And right there it looks pretty good to me. So, we've got a pretty good style spline set up, and let's go ahead and exit out of the sketch. So, now we have a lower line, we have the upper profile, and now all we have to do is connect the dots. So, let's go ahead over here and start a sketch on plane number one. I'm going to spin it around so I'm looking at the other side. And, I'm going to go ahead and use the center line command. So, I'm going to start with the center line going perfectly vertical. I'm going to make one more over here, and I'm going to set the angle at three degrees.
So, there's three degrees. And then, I'm going to start a regular spline right at this point here, and I'm going to snap that right down there to my new line, which happens to be right there. Hit escape and get out of that. And then, make sure that we say that this line right here and that spline are tangent to each other. That way it's coming out at that three degrees and then connecting down to that lower sketch. If you have a hard time seeing that lower sketch, you can also just get rid of the sketch itself so you can see it connecting the dots between the two.
Alright. Exit out of that sketch. Now, you can see we have one enclosed boundary. I'm going to go ahead and hide this plane, make it a little easier to see what's going on. And now, we have two different options. One is we can sweep this profile, or two we can patch it. So, let's go over here and click on surfaces and let's go ahead and do a fill surface. My patch boundary here is going to be this upper surface here, this lower surface there, and this one right over here. And, you can see just by easily choosing those three lines, we automatically get what we're looking for.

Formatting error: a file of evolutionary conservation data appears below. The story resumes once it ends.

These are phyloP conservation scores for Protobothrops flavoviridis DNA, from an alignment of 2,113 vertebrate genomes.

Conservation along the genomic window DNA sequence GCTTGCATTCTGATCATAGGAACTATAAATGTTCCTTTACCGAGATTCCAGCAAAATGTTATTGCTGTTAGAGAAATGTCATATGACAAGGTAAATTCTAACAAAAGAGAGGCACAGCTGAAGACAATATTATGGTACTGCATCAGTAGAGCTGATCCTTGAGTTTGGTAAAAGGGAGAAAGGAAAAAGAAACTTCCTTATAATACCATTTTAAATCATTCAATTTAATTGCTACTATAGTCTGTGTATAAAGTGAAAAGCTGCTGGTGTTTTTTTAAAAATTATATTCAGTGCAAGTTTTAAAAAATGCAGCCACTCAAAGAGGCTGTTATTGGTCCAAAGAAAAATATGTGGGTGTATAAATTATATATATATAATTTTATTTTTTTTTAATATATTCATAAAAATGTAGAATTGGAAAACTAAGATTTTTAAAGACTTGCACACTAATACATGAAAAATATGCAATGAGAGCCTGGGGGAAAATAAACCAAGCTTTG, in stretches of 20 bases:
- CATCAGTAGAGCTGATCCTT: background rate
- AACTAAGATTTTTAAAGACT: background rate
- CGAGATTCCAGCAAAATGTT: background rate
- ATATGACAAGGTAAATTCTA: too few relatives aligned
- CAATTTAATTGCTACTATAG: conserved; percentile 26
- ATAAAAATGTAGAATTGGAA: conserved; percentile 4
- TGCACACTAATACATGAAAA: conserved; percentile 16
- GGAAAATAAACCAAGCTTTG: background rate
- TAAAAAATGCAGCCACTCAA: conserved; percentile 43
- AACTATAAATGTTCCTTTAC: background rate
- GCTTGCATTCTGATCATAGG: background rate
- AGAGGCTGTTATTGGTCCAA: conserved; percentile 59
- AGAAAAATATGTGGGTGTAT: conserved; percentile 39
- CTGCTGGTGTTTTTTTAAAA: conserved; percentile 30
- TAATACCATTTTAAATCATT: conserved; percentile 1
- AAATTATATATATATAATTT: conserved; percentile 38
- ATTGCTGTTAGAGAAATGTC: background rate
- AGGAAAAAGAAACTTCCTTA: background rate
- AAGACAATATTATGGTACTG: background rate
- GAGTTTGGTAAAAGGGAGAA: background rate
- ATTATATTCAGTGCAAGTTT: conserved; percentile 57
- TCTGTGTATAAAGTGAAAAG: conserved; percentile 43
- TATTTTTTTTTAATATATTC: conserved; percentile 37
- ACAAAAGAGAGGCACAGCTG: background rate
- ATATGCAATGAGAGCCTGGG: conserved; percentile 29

Click on okay and there should be the answer. Let's go ahead and measure that. Alright, my measurement here is 2220.26. Let's jump back over to the sample exam. Let's spin down here to the bottom of the exam and see what the answer is. So, it's 2220.93, seven millimeters, so we're not exactly what they have, but we are within the seven. Because there is some variability based upon how we create that lower spline, there will be a little bit of variation, but we are within the values so we are all set.
Let's jump back over to SOLIDWORKS and also jump out of the measure command, and let's go ahead and just create that one more time. So, because we already have that surface fill, I'm going to go ahead and just hide it for right now. And then, I'm going to go ahead and show the two sketches that we created. And, I'm going to go ahead and create it as a sweep as well. So, here's our surfaces command, swept surface. The profile, or the sketch profile, I want to use this one here. The path is this upper profile here and my guide curve can be this lower profile there.
So, that's one other way to create that shape. Click okay. And, go ahead and measure this one. And you can see, this one actually is a little bit bigger. It's 2229.65. So, there's a couple things of variability in this the way you're going to create it. So, I think probably the first option, the surface fill, would be a better bet, but a couple different ways you can create a shape similar to that, couple different options and they both work pretty good. I think the first, the surface fill, might be a better choice in this situation.
- Exam-taking techniques
- Surfacing tools
- Creating splines and 3D curves
- Building a boundary surface
- Extending and untrimming surfaces
- Knitting surfaces together
- Creating surface fillets
- Using the Thicken tool